Australian suburban
72.2% said they were either “worried” or “very worried” about the current housing market. Image Supplied.
  • 9.8% of respondents had purchased property during the pandemic
  • Foreign ownership, low interest rates and oversaturated investment market have been blamed for increased prices
  • Almost a third of respondents said they were under 'mortgage stress'

A survey recently conducted by Savvy has revealed 91.6% of Australians believe current property prices are becoming ‘unaffordable’.

905 Australians were surveyed as part of Savvy’s Housing Affordability and sentiment Survey 2020-21 regarding their attitudes and behaviours towards the Australian housing market.

9.8% said they had purchase property during the pandemic with 27.6% stating they were considering the prospect of buying within the next twelve months.

32.9% said they were “very worried” about the current housing market in terms of being out of reach for the average Australian. 39.3% said they were “worried”, meaning the total portion of worries was 72.2% – almost three-quarters.

For those holding off on buying, 33.2% said they were still saving for a deposit with another 32.4% adding they generally couldn’t afford to purchase a property. 14.6% said they were waiting to “ride out” the pandemic. By contrast, 28.6% said they were concerned if they didn’t buy soon, they could be left behind.

Additionally, 21% said they would be prepared to relocate to a regional or rural area.

Foreign ownership was cited as the most popular reason why respondents felt that property was becoming so out of reach for many Australians. 20.3% cited record-low interest rates while 18.6% felt it was caused by an oversaturated investment market.

Bill Tsouvalas, Savvy’s Managing Director, said the findings should be a cause for concern.

“We’ve had a general feeling that the housing market is out of reach for Australians, but it seems that COVID-19 and other measures such as HomeBuilder and the First Home Buyer Deposit Scheme has still left most would-be home buyers worried if they don’t buy now, they’ll be shut out forever.”

Bill Tsouvalas, Savvy Managing Director

When asked if measures such as JobKeeper and the JobSeeker supplement had any real impact on the housing market, just over a third said they believe the end of this stimulus will drive prices down.

29.8% said they would willing to allocate 20% of household income to home loan repayments with a quarter saying they would be willing to commit to 30%.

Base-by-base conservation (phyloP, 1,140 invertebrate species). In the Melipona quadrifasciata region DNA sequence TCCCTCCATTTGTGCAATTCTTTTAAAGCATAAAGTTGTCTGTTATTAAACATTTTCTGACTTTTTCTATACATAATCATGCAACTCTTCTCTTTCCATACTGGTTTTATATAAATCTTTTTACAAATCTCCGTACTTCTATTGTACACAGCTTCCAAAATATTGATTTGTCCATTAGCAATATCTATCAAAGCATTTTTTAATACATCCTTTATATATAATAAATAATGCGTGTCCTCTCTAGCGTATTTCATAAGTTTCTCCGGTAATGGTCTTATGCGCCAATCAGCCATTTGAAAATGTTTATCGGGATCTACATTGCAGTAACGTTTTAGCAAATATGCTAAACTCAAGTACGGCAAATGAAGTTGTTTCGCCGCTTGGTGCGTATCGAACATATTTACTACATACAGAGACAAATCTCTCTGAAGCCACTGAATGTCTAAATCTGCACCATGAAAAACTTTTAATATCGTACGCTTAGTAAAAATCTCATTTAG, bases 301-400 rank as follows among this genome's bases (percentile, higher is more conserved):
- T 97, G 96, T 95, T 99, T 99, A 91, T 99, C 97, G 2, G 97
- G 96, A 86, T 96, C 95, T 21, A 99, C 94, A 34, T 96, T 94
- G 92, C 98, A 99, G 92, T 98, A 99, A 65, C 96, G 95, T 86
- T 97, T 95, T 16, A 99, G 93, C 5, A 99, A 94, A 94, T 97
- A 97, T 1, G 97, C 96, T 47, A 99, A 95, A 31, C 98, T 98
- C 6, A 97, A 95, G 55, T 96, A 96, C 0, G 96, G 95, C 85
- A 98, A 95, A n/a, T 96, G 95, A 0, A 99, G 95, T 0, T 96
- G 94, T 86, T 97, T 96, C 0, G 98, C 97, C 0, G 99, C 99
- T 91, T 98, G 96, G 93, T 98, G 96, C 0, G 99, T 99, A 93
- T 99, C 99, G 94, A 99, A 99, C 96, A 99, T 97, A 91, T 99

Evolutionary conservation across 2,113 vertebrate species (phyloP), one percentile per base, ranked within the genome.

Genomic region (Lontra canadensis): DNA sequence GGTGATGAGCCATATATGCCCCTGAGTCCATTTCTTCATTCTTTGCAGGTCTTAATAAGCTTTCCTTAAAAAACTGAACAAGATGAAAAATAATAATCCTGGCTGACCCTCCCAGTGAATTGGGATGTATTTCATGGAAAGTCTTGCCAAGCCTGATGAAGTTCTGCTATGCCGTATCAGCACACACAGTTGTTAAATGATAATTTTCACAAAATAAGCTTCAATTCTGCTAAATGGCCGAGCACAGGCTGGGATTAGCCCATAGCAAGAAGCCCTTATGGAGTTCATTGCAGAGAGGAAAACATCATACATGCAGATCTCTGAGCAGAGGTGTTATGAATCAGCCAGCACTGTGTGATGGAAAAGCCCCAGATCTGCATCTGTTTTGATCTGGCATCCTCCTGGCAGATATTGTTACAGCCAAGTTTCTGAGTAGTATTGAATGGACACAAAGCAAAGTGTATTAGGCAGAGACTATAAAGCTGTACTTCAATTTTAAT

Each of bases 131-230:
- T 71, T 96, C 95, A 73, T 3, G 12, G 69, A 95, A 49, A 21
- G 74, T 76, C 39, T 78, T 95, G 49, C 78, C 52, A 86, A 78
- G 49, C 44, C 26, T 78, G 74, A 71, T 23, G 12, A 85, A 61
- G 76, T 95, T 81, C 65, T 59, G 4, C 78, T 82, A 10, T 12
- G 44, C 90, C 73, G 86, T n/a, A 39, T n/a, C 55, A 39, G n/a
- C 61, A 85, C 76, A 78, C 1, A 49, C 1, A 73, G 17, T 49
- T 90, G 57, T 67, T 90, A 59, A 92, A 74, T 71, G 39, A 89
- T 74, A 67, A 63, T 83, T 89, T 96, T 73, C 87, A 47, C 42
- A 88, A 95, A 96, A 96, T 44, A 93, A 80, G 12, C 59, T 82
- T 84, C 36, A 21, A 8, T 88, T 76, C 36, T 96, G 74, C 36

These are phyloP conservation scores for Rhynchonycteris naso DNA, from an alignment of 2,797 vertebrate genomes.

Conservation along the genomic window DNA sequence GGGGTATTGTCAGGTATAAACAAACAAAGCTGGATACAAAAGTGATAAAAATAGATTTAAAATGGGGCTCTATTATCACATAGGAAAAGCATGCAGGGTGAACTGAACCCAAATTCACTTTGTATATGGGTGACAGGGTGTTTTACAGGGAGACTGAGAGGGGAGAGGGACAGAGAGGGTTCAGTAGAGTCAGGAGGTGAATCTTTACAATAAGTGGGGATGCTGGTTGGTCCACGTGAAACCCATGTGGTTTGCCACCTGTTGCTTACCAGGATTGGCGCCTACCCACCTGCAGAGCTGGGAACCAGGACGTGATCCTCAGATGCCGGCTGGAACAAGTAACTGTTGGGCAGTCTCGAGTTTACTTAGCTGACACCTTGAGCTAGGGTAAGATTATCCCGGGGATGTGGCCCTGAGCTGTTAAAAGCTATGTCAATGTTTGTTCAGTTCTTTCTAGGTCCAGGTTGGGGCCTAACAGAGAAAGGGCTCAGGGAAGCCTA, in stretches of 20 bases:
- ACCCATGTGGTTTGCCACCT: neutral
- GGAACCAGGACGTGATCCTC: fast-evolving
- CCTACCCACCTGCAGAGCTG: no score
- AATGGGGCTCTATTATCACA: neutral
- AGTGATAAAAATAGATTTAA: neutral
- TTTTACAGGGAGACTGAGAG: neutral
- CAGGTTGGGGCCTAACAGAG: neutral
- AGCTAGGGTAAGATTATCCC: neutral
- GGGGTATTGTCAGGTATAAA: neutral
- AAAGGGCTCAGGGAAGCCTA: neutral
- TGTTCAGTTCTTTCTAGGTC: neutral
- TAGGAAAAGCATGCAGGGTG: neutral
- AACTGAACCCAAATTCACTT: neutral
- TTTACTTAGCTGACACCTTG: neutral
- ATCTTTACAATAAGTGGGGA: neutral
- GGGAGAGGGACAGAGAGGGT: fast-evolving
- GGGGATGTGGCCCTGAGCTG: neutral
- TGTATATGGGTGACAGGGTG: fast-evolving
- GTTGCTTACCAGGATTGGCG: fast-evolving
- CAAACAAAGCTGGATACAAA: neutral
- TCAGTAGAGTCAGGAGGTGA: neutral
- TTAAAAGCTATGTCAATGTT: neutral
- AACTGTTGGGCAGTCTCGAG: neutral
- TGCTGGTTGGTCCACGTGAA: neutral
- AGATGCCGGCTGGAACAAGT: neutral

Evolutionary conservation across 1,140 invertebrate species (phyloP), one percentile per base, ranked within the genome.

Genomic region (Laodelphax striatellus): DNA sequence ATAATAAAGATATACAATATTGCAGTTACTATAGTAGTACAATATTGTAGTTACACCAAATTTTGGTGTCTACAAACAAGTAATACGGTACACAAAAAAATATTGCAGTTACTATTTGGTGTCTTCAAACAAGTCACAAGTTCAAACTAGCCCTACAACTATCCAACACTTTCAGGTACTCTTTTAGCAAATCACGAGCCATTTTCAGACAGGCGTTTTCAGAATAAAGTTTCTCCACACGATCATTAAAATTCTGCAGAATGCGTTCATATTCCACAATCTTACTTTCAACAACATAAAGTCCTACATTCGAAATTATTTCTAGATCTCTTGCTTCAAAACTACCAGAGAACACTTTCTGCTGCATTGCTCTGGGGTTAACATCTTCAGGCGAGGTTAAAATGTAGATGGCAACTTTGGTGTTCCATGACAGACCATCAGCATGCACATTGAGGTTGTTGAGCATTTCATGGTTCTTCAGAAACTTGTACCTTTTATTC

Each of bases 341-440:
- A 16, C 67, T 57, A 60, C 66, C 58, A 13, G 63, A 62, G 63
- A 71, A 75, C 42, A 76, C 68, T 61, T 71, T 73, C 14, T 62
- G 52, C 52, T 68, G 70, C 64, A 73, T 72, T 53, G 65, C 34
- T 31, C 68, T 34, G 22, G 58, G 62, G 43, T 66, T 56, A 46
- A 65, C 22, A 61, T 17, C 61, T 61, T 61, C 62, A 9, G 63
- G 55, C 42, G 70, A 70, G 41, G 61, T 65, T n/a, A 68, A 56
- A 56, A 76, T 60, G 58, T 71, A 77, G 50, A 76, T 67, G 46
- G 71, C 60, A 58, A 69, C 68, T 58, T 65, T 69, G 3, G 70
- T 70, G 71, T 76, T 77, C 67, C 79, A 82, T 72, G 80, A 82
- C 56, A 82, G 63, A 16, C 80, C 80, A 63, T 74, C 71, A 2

Rather staggeringly, 20.6% said they would be prepared to devote over 30% – a proportion of income that is labelled as “mortgage stress” in the finance industry.

Just over a quarter (26.9%) said they are currently experiencing such mortgage stress.

“The fact that almost a third of people are in mortgage stress is also alarming; it could be prelude to a much bigger crash.”

Bill Tsouvalas, Savvy Managing Director

You May Also Like

Beachside bargains: Top 10 NSW suburbs for downsizing under $1m

Discover NSW’s hidden gems where coastal lifestyles and housing affordability meet.

Is Christmas FOMO leading to bad property buying decisions?

A sense of urgency could be leading to poor property buying decisions.

A growing number of buyers and renters are swiping right on digital inspections

While the option seems great for the time poor, it still misses the mark on delivering a feel for the area and scale of the home.

Sub-penthouse at Sapphire by the Gardens expected to fetch over $12M

A property in one of Australia’s iconic buildings has just been brought to the market, with price expectations in excess of $12 million

Top Articles

PropertyGuru Asia Property Awards (Australia) returns for its 7th edition, including several brand new award ...

This year's awards include several brand new categories, with entries closing 2 August 2024.

Rentvesting in Australia: A deep dive

Rentvesting offers an alternative path into the property market for priced-out first-time buyers.

Housing crisis survival guide: How to buy your first Australian property

Three property experts give the low down on how to nab a home in this tough housing market.